More About the Willards...
Adam Willard: We finally made it back to Nosy Mitsio! A few troubles at the Port this morning, but we found quick solutions and calm seas for traversing the ocean. Now the east wind is free to blow on us as hard as it wants for the next couple months, because we're not heading back to the mainland until October.
An excellent article! I know it's a bit self-serving of me to share it, but honestly, this author says it better than any other I've read. Very succinctly sums up the different nuances between good ideas and not-so-good ideas with different types of missionary support. It's great to read if you're interesting in supporting Christian missions in any way!
6 Ways You Can Support Missionaries
Adam Willard: Our team is supposed to head back to Nosy Mitsio on Sunday. However, the east winds are already beginning to blow crazy strong (the super strong winds season seems to be starting a bit too early). So please pray that God would calm the winds, or give us wisdom in choosing when to travel.
When it rains, it pours.
In the last month, I've had my phone stolen, the lens on my camera broke, the battery on my laptop died and the charger is shorting out, and then last night, the coup de grâce: the internal hard drive on my laptop died. Lost some important work and other documents.
Well, at least I was able to buy a used hard drive in the downtown market today and am working on getting my laptop back up to full functionality. I have no idea why all this is happening at once! Maybe the salty air where we live.
At the guesthouse where we're staying in Tana, there's a small washing machine with a little window so you can see the clothes spinning around. Ever since Matimu first saw it a few years ago, he's been simultaneously terrified and fascinated by it. When we talk of "Tana", the first thing he always says is "washing machine!"
Well, this time that we've been here, the machine has been broken and Matimu has still enjoyed seeing it just sitting there immobile on the lawn and talks about it to his Malagasy friends he's playing with. Today someone has been trying to fix the washing machine and it's working slightly. Matimu runs around it at a wide angle and then cautiously approaches it to see it closer. While eating lunch, Matimu said:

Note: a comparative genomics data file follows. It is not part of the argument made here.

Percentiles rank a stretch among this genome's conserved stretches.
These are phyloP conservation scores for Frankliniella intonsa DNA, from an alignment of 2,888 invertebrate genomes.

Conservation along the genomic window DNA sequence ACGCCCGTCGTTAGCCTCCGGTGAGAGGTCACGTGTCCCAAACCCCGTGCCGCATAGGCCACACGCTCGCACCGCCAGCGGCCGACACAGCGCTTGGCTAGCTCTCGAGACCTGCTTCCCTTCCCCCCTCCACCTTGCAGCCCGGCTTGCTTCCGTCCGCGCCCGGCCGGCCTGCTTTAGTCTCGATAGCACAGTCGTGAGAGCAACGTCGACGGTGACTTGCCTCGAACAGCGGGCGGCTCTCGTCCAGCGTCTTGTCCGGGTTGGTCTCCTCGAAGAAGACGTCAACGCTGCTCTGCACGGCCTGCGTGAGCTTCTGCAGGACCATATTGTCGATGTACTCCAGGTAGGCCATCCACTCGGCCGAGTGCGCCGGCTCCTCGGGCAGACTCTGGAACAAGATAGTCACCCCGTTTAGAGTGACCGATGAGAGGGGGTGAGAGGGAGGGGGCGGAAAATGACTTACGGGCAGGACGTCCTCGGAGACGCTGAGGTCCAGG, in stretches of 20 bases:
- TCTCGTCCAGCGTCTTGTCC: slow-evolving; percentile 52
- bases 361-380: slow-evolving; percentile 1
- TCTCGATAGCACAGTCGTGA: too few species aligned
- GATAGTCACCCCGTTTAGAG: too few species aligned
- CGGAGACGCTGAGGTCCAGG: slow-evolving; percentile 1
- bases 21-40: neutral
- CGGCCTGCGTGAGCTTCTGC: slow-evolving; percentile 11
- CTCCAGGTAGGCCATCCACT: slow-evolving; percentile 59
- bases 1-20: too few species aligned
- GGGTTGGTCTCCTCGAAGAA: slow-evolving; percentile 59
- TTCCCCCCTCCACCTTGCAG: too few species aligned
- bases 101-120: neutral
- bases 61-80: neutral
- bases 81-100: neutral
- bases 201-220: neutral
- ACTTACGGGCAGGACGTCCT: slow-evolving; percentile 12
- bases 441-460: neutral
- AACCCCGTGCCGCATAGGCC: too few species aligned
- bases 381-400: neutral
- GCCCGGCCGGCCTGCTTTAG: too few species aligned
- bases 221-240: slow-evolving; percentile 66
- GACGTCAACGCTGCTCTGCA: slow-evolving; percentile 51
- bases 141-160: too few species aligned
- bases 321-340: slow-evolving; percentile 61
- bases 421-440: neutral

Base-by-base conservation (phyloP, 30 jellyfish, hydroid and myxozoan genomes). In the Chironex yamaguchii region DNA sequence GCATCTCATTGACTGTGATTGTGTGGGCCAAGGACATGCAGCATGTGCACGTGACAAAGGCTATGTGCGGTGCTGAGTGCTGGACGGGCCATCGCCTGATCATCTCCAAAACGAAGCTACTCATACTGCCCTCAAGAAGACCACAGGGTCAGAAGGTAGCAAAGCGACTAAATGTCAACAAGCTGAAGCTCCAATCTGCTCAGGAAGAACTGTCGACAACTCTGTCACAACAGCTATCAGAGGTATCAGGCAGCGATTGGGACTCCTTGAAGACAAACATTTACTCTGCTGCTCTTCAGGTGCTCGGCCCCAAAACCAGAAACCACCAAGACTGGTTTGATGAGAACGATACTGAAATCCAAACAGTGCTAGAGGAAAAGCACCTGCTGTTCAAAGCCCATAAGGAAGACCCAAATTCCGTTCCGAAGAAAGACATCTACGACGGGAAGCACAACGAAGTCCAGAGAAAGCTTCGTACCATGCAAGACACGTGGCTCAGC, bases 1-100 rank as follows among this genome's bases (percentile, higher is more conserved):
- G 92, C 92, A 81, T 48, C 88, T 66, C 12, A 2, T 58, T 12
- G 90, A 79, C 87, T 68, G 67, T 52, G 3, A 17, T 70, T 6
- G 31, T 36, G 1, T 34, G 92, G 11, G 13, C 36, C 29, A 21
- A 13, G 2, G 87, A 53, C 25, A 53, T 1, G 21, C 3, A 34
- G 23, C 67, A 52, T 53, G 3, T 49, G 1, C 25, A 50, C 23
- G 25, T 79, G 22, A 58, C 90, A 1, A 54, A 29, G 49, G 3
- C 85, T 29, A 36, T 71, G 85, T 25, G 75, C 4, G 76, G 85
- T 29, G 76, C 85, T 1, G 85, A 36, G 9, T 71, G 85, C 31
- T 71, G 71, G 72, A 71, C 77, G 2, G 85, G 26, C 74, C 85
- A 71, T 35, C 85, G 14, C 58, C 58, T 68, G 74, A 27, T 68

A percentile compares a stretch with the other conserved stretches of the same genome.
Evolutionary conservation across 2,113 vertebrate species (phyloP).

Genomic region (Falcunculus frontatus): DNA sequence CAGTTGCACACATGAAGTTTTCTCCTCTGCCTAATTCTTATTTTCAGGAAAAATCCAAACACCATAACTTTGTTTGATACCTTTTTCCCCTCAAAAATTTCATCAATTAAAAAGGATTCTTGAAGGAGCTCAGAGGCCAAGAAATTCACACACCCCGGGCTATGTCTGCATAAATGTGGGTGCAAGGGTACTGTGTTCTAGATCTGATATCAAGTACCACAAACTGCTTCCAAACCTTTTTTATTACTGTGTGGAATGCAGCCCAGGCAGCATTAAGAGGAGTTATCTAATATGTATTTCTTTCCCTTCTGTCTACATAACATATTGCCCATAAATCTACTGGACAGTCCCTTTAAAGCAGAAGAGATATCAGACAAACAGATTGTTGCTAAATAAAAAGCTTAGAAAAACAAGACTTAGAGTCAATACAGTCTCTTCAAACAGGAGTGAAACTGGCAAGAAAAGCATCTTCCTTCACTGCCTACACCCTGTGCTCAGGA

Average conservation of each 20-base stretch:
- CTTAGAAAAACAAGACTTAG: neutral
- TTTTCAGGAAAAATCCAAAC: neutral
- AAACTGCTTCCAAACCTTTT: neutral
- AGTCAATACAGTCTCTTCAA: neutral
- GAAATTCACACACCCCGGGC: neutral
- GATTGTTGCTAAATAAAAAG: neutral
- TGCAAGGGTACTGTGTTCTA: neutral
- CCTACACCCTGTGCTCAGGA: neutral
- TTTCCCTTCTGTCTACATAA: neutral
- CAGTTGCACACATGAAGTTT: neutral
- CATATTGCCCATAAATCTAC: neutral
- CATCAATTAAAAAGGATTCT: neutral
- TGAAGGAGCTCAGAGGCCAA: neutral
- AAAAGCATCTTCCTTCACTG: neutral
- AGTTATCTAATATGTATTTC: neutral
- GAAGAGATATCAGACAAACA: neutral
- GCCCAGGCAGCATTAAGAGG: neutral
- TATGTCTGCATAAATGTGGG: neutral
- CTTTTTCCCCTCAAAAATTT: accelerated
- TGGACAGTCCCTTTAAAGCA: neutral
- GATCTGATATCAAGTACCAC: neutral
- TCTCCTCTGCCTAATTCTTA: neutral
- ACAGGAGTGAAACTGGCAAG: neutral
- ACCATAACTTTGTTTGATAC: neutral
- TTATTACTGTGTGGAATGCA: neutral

"God made the washing machine soooo special" very matter-of-factly.
I think it's awesome what fascinates him growing up here and what ideas he latches onto. Of course we've been teaching him that God made everything, but that's easier to explain without exceptions on Nosy Mitsio (where there are few things that are man-made and a LOT of beautiful nature) and much harder when it comes to all the technology of a large city like Tana!
Lora to Matimu: "Would you like to have a brother or sister?"
Matimu: "Yeah... Could you make it please?"
So here it is! I know this ultrasound is a terrible photo, but that's our boy at 20 weeks. He should be arriving in early December. :-)
You can tell Matimu's grown up in rural Africa: we've been in town for a couple weeks now and he's amazed at all the different "machines".
In the grocery store the other day, he was shocked to see a door open and close without a person touching it. He was excited to see it, but also too afraid to try the "door machine" himself, so we used the manual door.
Yesterday, at the guesthouse we're staying at, he excitedly pointed to the faucet and exclaimed his realization: "That's a water machine!"
More photos from Antsirabe, a hiking trip to Ranomafana rainforest, a hiking trip through the ricefields and waterfalls of a nearby town (Betafo), Matimu’s accident, teaching at our friend’s school, and a visit to a distant Malagasy village for our first time to preach in Malagasy.
On a remote undeveloped island on the northwestern coast of Madagascar, we built ourselves a home. It’s made similar to the local style and with local materials. This video shows how it was built and also has a walkthrough of our home after it was finished…